2-prong to 3-prong

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Hi, I install home computers, and recently I was in a beautiful old house to install a machine but found there were only two-prong ungrounded outlets. I didn't know what else I could do, so I removed the grounding prongs from a six-splitter and plugged that into the wall. I plugged the computer and the LCD display into the six-splitter. Can someone tell me if this is dangerous and if so how dangerous? Thanks very much. chuck
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chuckferguson wrote:

plastic these days. Dangerous to the computer- probably to definitely, depending on how house is wired, and how often power goes flakey in that part of town. Did you tell your boss what you did? Did you pull a cover and see if the feed wire had a ground, or perhaps was grounded through metallic conduit? Cure may be as simple as switching the outlet for a grounded one, hooked up properly. A gfci could be installed with the appropriate label as being non-grounded. PROPER cure is to get an electrician in there- if the house wiring is marginal, best cure is to snake a dedicated string back to service panel, just for the computer station. If the people use this computer to make a living, a small UPS box is probably indicated.
-- aem sends...
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If the entire house has 2 prong outlets. the easiest thing to do would be to install GFI breakers to protect the entire circuit ( except the fridge circuit).
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For you, not being an electrician, the most practical thing to do is carry a few grounding adapters like these: http://www.radioshack.com/sm-3-prong-grounding-adapter-2-pack--pi-2104010.html . Make your installation using the adapters and instruct the customer to contact their electrician to provide a grounded outlet for the installed equipment.
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If a power wire inside the computer touches the (metal) case of the computer, the case can become energized. And thus, a shock hazard to the people. With a grounded system, the power goes through the ground wire back to the earth. With the ground prong cut off, the power goes through the person, electrocuting that person.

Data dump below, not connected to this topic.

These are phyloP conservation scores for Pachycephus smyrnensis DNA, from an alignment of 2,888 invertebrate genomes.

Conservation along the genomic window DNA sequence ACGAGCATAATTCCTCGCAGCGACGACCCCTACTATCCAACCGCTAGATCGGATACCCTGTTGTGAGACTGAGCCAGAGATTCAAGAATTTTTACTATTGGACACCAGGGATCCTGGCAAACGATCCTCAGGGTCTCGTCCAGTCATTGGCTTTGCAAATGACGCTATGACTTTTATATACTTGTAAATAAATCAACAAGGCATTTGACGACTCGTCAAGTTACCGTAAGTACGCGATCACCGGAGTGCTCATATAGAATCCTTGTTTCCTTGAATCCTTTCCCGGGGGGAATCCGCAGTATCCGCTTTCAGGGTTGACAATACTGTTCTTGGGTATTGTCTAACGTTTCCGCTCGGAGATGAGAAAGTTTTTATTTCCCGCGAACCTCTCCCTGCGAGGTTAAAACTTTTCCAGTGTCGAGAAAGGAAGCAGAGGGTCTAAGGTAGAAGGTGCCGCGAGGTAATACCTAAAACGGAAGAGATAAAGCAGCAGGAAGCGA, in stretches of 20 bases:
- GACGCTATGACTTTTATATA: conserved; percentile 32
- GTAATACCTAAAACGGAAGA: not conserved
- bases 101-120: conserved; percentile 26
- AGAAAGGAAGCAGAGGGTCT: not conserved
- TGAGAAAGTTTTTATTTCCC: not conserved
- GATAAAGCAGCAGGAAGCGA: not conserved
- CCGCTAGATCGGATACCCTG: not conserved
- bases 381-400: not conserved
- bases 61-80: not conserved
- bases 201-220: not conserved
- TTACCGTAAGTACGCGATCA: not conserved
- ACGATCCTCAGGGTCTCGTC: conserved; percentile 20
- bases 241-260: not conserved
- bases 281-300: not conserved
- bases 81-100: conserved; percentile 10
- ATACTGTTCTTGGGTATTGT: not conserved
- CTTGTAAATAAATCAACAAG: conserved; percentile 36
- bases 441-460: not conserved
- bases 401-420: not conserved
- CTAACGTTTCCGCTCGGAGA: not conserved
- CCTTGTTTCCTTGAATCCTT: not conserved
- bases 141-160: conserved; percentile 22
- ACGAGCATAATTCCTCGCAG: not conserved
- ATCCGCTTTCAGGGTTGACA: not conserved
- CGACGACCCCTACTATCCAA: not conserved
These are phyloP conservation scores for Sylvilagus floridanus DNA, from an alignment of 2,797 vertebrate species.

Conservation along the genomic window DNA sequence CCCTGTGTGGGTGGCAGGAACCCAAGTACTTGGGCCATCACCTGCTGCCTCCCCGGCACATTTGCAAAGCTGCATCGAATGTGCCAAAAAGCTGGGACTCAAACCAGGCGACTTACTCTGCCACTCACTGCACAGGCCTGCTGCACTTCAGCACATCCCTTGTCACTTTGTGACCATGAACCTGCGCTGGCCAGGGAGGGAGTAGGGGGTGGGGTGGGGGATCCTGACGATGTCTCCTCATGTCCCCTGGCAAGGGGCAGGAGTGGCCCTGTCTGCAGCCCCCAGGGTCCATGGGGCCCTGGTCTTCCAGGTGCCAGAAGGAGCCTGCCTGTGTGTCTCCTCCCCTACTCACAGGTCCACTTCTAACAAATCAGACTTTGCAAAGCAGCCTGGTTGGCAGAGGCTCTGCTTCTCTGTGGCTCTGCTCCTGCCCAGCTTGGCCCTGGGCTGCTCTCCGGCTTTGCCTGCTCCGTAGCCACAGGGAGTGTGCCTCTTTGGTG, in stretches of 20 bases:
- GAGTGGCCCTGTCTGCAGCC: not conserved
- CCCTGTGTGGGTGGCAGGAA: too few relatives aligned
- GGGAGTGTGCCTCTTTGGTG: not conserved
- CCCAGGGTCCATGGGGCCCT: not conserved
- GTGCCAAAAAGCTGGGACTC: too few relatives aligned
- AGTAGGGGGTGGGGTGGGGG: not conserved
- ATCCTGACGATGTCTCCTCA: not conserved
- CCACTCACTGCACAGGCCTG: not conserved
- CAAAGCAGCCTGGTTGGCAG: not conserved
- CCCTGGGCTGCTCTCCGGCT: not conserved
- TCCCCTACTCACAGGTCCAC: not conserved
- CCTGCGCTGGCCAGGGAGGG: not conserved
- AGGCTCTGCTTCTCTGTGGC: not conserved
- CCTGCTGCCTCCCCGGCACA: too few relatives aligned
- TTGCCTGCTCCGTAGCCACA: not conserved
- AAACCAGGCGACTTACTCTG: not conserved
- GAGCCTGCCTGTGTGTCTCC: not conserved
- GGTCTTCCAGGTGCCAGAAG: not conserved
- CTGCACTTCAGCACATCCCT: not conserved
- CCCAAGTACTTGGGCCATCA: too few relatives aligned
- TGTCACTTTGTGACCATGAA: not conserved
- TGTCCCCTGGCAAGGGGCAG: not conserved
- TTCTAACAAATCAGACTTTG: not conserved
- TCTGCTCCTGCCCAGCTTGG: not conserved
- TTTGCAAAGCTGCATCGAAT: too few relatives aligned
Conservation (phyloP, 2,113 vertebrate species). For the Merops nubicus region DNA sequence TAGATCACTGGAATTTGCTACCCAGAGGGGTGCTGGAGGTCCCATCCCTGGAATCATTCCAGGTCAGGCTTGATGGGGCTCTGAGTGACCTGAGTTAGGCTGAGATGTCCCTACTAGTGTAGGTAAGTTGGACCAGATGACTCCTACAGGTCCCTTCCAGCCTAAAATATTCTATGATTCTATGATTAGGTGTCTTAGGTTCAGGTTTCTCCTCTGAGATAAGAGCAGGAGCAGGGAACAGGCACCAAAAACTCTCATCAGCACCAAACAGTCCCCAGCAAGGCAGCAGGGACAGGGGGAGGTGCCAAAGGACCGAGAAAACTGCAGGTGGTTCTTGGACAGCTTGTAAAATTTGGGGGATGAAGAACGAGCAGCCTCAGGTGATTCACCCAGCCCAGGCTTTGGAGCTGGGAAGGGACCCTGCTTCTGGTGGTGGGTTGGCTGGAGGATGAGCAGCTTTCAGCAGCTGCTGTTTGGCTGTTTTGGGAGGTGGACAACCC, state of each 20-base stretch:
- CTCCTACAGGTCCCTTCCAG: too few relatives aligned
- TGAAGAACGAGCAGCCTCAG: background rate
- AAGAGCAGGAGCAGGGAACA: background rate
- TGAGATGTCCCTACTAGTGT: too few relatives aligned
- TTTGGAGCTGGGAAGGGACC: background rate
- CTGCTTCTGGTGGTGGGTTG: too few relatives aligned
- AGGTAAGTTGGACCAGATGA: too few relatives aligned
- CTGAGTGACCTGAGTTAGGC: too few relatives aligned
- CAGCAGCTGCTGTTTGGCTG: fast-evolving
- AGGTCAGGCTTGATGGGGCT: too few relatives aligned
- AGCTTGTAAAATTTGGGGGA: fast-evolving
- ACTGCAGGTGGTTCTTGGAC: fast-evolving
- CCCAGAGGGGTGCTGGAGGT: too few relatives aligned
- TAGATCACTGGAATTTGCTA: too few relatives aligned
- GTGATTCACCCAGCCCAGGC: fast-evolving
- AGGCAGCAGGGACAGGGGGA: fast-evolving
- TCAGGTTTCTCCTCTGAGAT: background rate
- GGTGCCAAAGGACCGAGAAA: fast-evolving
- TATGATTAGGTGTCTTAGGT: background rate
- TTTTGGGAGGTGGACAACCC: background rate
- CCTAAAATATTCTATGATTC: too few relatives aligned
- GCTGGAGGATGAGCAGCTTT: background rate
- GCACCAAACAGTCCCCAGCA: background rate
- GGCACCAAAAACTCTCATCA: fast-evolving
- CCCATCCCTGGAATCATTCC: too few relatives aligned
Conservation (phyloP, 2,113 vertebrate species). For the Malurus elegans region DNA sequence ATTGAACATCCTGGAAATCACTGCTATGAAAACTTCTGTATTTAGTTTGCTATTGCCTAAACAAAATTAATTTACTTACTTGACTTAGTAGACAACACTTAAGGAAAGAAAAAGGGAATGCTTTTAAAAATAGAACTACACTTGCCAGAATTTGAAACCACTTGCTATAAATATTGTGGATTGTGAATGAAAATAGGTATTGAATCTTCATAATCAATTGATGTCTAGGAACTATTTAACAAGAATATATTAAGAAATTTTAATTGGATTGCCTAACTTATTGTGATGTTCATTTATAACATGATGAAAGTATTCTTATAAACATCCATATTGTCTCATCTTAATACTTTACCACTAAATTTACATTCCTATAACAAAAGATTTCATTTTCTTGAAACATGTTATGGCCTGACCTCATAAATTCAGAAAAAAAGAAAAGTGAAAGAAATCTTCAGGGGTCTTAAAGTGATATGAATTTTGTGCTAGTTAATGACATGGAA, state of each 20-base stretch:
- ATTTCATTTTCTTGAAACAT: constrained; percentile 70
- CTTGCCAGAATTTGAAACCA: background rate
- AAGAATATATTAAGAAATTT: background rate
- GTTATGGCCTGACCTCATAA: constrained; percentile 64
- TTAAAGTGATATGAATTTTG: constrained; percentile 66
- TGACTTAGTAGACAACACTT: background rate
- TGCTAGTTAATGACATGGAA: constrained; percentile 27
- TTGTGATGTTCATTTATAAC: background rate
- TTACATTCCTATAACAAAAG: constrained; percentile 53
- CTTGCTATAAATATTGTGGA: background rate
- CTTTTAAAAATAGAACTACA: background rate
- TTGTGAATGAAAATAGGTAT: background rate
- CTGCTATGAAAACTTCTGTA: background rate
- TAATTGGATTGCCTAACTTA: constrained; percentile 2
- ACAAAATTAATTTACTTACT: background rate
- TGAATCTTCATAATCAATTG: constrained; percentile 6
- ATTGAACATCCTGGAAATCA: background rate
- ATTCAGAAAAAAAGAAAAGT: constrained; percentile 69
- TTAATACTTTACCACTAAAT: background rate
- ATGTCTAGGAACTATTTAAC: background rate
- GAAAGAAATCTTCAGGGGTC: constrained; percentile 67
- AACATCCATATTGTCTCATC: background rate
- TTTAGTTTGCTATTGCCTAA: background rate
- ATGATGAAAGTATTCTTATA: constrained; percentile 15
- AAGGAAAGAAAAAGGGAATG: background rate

--
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Explain it to the home owners, let them decide weather to go forward or not, Advise them to contact an electrician, and have them sign a release of liability. You may have just screwed yourself. Lou
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On Mon, 1 Sep 2008 18:57:41 -0400, "Stormin Mormon"

Dry skin is unlikely to conduct enough electricity to be dangerous (at 120V). Maybe that applies to the computer you keep by the side of your bathtub.
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Not only that, but power supplies don't connect the mains to the ground. The chance of the ground being anything but high impedance is rather unlikely.
The ground is there for the unlikely chance that a broken wire inside the computer could come in contact with the case and this is extremely rare.
Don't take the computer into the bathtub and there won't be a problem.
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chuckferguson wrote:

NEVER cut a ground prong! Just get the little gray adapters that convert 3 prong to 2 with a green wire that has a spade lug on it. Plug the power strip into the adapter, connect the adapter green wire to the middle screw on the wall plug. If it's grounded it will be grounded, if it isn't it isn't. Not your problem. Plug the adapter into the 2 prong outlet. Point out to the owners that this is not the best connection but they should be used to it since they must have had to do this all over the house. Check and see how they have their microwave plugged.